The other big problem is cold shocking. When the collector is under full sun, and fluid pumping stops, you get the previous paragraph. Stagnation and steam generation and pressure and yadda yadda yadda. When the fluid starts pumping again, all of the hot collector plumbing gets a sudden blast of cold fluid. At first, your manifold acts as a large coffee maker boiler, boiling and spewing shots of hot water with steam downstream. If the pump is strong, it pushes the hot froth down the pipe, overcomes the boiling action, then the boiling froth is replaced by lower temperature fluid. This heat shocks the whole plumbing all the way to a mixing vessel (if there is one).
Jeff how are you doing?

I've had my drain back system in place for over 7 years now and no issues at all even with stag temps going off the wall..
Just wanted to chime in on your thoughts

2 - 20 tube evacuated tube collectors
1 - 6 gallon used electric hot water heater for drain back tank with site glass (electric disconnected
1 - 40 gallon used Superstor storage tank with heat coil in bottom connected to collector piping
1 - Grundfo's circulator pump
Resol solar controller... allow me to slow pump / water speed down which works beautiful. // uses less watts at lower speed and water picks heat quickly running thru evacuated tube collector manifolds.

Couldn't be happier..
Hardly no maintainence at all other then flushing system with vinagar now and then to remove rusty water from solar loop and now and then I have to add water to the loop because it evaporates over time.
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Pat from Warwick, RI

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Old 12-30-20, 11:44 PM   #13
jeff5may
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Sorry, got busy living. As correctly speculated, the main concern relates to loss of power/pump events. Some e-tube collector models are designed and tested to withstand the 150 degC stagnation routinely throughout life, some aren't. A memory from another drainback survivor and his journey yields the following driven points:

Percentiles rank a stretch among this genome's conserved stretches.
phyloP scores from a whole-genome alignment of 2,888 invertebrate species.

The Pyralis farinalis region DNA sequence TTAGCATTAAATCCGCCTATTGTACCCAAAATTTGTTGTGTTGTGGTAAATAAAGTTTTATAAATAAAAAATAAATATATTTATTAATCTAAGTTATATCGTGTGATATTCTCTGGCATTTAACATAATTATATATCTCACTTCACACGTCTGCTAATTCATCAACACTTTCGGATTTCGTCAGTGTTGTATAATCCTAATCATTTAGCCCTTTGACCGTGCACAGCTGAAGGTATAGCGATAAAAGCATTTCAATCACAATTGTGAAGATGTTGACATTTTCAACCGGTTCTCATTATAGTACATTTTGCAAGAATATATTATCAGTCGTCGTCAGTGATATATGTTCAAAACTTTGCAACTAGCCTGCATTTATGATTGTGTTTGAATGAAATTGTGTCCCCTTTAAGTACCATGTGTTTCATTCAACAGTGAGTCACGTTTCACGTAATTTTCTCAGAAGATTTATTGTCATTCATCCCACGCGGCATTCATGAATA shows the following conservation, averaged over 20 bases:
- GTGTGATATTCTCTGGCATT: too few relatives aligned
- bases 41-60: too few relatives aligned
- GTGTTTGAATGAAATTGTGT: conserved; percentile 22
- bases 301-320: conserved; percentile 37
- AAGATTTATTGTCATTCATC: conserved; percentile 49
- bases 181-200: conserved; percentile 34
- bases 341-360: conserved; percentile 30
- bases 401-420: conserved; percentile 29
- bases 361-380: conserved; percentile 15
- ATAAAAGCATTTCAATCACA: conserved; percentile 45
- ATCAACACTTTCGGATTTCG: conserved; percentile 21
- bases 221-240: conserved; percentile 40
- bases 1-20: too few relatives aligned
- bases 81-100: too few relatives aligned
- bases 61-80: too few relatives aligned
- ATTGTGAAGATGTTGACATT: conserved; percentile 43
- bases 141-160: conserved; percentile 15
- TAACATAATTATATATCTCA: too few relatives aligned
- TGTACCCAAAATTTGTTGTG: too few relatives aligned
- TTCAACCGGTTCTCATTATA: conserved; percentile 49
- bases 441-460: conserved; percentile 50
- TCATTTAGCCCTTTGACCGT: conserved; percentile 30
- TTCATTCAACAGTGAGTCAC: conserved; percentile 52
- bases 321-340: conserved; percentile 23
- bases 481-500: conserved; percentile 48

- double wall tubes last longer than single wall and are easier to replace

- A large diameter brazed header pipe and metal pipe at least 10 feet on each end of the collector, with at least compression fittings holding stuff together is a recipe for success.

Needless to say, dude melted, popped, swelled and otherwise broke a decent amount of equipment developing said rules.

When a boiling event occurs, you can hear it through the plumbing. Sounds a lot like a coffee maker gurgling. Depending on the plumbing and how it's supported, the pipes may reverberate and clang against whatever they can.
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Old 12-31-20, 07:16 AM   #14
solarhotairpanels
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my tubes are double wall.. holding up great so far.
Pipes to and from collector are all 3/4 copper.

When water is returning to my small drainback tank in the basement you can hear the purculation occuring like a coffee pot during summer but no damage to anything yet. Systems been terrific.

Purchased my evacuated tubes thru www.houseneeds.com
Went to their website the other day and noticed they don't sell evac tubes anymore from what I can tell. I wrote to them cuz wanted to buy a couple more but so far no one has gotten back to me.

Thanks for your response.
Have a Happy New Year

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Pat from Warwick, RI

Please Note:
Comments and/or suggestions I make here at the forums on 'your' projects as well as my own have all been carefully and scientifically calculated by 'the seat of my pants'